Whoops

Re: Nicerizer 8 restoration serial #00005
« Reply #20 on: July 14, 2020, 11:12:43 PM »
What do you get if you cross an NPN a PNP, 7 Resistor’s, 6 Caps a Diode and one of the original circuit boards which looks like it was carved out with a utility knife ! 😂 , Correct a fully refurbished and working DSOP2 DOA. My Nicerizer 8 serial 05 is fully functional again. The cost £2.60 a channel. That’s only because I replaced every part. That beats $50 each any day..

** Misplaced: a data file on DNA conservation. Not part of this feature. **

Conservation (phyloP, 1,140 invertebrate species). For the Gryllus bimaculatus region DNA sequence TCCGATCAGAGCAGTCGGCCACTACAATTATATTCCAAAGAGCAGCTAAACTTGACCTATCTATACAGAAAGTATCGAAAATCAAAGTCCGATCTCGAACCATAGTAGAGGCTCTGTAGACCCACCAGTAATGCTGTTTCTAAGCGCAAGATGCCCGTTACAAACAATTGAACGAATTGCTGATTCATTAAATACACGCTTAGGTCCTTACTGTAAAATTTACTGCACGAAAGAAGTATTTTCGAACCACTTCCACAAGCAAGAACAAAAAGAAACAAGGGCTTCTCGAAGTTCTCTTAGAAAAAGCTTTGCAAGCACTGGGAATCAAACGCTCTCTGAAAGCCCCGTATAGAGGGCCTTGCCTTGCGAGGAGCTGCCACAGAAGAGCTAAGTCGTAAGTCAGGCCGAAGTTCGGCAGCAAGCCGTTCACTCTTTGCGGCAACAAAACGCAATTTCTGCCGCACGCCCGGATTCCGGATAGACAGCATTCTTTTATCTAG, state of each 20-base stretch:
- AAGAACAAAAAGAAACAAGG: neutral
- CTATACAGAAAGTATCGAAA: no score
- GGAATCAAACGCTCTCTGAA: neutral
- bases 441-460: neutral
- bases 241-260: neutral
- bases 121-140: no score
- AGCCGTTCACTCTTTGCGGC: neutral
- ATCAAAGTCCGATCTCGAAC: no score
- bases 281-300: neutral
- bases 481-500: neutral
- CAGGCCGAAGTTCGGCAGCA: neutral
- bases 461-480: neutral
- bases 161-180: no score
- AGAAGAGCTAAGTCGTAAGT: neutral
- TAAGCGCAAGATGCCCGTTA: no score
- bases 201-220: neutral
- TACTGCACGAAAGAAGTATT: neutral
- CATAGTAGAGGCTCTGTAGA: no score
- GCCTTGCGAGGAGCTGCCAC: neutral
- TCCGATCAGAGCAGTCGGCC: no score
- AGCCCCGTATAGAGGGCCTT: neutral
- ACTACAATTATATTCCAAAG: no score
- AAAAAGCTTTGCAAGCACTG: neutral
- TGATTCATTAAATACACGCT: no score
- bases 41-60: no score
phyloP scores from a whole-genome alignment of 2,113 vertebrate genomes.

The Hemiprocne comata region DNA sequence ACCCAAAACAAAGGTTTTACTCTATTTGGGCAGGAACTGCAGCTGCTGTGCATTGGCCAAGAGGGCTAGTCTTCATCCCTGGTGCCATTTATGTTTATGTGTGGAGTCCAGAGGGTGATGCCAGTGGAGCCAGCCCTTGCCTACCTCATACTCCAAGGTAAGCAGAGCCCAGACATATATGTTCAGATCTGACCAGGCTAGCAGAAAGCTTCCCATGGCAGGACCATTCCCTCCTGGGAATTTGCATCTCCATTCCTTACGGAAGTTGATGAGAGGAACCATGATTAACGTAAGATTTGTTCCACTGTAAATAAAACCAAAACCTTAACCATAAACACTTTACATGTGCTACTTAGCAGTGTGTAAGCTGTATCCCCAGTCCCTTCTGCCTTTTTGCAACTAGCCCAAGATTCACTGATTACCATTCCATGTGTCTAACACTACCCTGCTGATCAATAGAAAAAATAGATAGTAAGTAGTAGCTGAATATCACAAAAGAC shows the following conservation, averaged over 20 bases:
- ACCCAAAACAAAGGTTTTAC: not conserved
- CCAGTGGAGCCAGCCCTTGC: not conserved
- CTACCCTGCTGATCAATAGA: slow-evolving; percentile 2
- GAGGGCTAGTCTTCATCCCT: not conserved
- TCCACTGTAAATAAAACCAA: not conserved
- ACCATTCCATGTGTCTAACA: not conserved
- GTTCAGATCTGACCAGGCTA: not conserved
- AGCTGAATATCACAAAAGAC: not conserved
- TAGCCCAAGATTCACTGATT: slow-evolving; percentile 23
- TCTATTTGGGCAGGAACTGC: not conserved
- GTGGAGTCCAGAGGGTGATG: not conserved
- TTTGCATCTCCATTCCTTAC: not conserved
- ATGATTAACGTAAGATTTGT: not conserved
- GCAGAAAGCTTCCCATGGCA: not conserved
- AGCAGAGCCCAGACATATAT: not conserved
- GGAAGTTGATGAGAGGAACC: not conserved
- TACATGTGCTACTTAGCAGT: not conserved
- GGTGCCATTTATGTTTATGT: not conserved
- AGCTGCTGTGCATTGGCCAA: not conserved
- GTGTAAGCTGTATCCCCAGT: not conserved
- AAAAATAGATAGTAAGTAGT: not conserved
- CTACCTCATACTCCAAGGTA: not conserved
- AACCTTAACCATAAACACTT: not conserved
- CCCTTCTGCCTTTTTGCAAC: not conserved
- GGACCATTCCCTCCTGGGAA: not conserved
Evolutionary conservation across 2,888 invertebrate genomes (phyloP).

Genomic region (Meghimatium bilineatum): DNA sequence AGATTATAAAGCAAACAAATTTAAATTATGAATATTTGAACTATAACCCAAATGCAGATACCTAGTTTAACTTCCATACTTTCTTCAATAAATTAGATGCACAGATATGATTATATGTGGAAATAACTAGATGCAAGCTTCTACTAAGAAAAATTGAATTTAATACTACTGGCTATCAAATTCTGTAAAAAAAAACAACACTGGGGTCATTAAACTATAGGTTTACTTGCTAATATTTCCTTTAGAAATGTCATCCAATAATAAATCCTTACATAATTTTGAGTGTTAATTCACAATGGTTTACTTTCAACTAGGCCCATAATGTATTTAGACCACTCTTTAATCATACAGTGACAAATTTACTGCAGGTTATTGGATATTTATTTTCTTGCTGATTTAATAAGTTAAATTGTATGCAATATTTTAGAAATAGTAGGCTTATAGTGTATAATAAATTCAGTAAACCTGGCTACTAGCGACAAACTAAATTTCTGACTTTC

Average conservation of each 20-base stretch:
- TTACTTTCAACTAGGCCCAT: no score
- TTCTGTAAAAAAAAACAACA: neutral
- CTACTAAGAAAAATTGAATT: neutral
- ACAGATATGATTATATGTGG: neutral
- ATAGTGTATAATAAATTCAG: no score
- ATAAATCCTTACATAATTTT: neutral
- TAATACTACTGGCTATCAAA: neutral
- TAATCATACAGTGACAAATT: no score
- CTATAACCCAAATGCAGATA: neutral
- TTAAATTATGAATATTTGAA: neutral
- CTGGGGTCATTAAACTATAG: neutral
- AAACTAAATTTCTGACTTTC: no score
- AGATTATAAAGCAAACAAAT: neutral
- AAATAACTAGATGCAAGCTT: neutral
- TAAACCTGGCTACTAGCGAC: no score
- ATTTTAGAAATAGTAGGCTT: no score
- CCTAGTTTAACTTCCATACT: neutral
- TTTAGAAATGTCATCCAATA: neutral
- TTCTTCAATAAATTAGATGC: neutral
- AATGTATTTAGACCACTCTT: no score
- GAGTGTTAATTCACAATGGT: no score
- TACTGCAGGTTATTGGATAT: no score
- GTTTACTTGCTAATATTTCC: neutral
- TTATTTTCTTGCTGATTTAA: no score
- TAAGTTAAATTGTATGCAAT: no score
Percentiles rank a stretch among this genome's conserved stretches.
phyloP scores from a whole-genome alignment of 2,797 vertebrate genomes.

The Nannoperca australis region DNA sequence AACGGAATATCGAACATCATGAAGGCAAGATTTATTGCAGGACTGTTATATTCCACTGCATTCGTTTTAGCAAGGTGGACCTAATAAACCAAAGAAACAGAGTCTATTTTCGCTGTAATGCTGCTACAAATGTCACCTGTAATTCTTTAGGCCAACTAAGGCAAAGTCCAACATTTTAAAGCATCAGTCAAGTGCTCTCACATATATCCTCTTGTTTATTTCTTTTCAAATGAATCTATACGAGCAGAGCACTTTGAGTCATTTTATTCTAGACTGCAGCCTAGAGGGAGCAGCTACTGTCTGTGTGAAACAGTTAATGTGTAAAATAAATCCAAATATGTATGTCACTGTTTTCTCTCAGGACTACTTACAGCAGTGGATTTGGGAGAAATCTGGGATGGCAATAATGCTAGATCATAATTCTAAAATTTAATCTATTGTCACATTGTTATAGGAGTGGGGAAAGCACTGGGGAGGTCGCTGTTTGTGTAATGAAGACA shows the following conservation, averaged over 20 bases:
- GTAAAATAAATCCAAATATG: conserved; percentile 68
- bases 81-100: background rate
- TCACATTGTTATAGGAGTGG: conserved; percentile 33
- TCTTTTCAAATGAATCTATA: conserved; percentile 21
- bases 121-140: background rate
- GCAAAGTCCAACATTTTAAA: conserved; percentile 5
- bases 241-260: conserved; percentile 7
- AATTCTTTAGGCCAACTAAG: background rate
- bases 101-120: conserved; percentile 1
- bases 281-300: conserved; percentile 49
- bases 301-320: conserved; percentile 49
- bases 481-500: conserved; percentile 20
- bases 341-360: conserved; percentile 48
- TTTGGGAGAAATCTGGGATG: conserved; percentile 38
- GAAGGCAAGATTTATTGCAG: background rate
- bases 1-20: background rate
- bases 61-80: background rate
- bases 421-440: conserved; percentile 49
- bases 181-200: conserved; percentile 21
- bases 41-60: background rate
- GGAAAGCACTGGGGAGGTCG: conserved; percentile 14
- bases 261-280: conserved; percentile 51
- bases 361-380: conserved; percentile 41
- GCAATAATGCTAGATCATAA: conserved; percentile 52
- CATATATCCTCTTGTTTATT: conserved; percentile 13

I'm really happy that you were able to discover that and fix it.
Can you please post photos of your findings and fix?
Thank you so much


Removing the encapsulating material on the first one was tedious and time consuming, I needed to know what was hidden inside, so I tried to preserve all the components as best I could.

After that it was a case of hit it with a heat gun and it all just pulls off in one go! 👍

Nice, great that you were able to take the epoxy out.

How did you removed it from the first one? what technics did you use?

Thank you


Re: Nicerizer 8 restoration serial #00005
« Reply #21 on: July 15, 2020, 11:03:55 AM »

Can you please post photos of your findings and fix?

How did you removed it from the first one? what technics did you use?


Hey whoops, how are you? hope your well...